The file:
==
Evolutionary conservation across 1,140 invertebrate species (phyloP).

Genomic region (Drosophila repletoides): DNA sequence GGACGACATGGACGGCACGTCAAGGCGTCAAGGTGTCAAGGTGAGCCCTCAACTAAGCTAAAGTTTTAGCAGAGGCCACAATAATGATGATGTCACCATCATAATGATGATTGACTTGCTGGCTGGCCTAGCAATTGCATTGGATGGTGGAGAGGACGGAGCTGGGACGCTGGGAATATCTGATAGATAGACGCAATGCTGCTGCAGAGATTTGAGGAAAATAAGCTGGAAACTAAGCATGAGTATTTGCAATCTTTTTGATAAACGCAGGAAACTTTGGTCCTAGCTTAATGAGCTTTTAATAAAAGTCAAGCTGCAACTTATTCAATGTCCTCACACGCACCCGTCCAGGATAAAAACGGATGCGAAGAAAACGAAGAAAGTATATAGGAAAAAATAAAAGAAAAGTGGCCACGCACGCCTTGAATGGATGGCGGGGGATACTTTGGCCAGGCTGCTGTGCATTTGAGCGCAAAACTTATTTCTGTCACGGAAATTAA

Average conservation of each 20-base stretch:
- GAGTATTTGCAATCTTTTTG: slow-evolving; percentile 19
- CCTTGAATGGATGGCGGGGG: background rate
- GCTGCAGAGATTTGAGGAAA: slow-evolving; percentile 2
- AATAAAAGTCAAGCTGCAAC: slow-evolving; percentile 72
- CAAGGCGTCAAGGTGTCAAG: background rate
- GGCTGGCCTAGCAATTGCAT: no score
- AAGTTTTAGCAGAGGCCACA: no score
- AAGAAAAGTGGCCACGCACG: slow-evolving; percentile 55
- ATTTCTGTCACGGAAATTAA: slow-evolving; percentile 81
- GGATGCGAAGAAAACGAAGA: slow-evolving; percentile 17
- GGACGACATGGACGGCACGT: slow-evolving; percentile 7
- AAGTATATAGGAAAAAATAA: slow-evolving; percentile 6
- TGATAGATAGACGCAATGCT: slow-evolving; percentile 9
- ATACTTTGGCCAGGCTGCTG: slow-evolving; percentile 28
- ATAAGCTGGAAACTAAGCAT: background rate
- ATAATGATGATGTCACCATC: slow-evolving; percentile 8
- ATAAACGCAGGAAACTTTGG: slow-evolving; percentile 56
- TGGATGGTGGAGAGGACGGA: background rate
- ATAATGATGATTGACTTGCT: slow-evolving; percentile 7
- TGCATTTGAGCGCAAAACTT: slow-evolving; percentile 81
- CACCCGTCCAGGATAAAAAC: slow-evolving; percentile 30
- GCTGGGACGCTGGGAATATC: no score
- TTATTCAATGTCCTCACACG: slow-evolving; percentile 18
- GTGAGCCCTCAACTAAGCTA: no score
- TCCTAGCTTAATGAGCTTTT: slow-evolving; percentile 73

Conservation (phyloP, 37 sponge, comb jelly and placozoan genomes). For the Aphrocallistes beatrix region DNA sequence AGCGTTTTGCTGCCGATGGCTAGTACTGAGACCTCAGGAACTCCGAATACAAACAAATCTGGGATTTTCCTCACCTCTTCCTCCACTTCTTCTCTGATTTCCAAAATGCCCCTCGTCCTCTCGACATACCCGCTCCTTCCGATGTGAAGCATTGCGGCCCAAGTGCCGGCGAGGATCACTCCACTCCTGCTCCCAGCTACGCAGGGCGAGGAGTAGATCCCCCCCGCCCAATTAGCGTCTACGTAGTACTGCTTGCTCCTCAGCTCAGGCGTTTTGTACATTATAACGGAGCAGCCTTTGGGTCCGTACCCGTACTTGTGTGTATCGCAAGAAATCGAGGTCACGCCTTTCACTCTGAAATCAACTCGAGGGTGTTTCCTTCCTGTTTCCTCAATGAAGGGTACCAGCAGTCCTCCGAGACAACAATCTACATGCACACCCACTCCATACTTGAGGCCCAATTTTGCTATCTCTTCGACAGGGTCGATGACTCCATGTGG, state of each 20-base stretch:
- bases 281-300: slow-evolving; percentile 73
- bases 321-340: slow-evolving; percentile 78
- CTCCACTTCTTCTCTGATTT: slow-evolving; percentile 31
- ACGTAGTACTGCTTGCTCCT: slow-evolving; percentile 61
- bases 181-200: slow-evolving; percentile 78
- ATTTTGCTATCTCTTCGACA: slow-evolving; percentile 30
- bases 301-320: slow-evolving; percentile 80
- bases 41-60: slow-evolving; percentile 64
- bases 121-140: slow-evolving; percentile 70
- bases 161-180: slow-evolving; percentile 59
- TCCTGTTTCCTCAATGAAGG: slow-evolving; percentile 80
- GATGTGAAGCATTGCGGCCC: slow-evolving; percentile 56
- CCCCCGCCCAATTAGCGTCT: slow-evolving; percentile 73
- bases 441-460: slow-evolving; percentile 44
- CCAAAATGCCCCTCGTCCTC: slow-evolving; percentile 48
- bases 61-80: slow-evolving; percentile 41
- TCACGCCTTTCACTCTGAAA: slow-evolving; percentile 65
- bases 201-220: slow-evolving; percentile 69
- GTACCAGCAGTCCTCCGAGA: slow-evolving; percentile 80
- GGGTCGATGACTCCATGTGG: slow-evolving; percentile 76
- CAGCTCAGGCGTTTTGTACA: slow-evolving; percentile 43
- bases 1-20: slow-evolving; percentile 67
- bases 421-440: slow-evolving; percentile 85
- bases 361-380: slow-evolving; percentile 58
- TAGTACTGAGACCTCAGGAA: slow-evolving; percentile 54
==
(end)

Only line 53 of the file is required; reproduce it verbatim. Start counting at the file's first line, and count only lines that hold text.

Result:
- bases 361-380: slow-evolving; percentile 58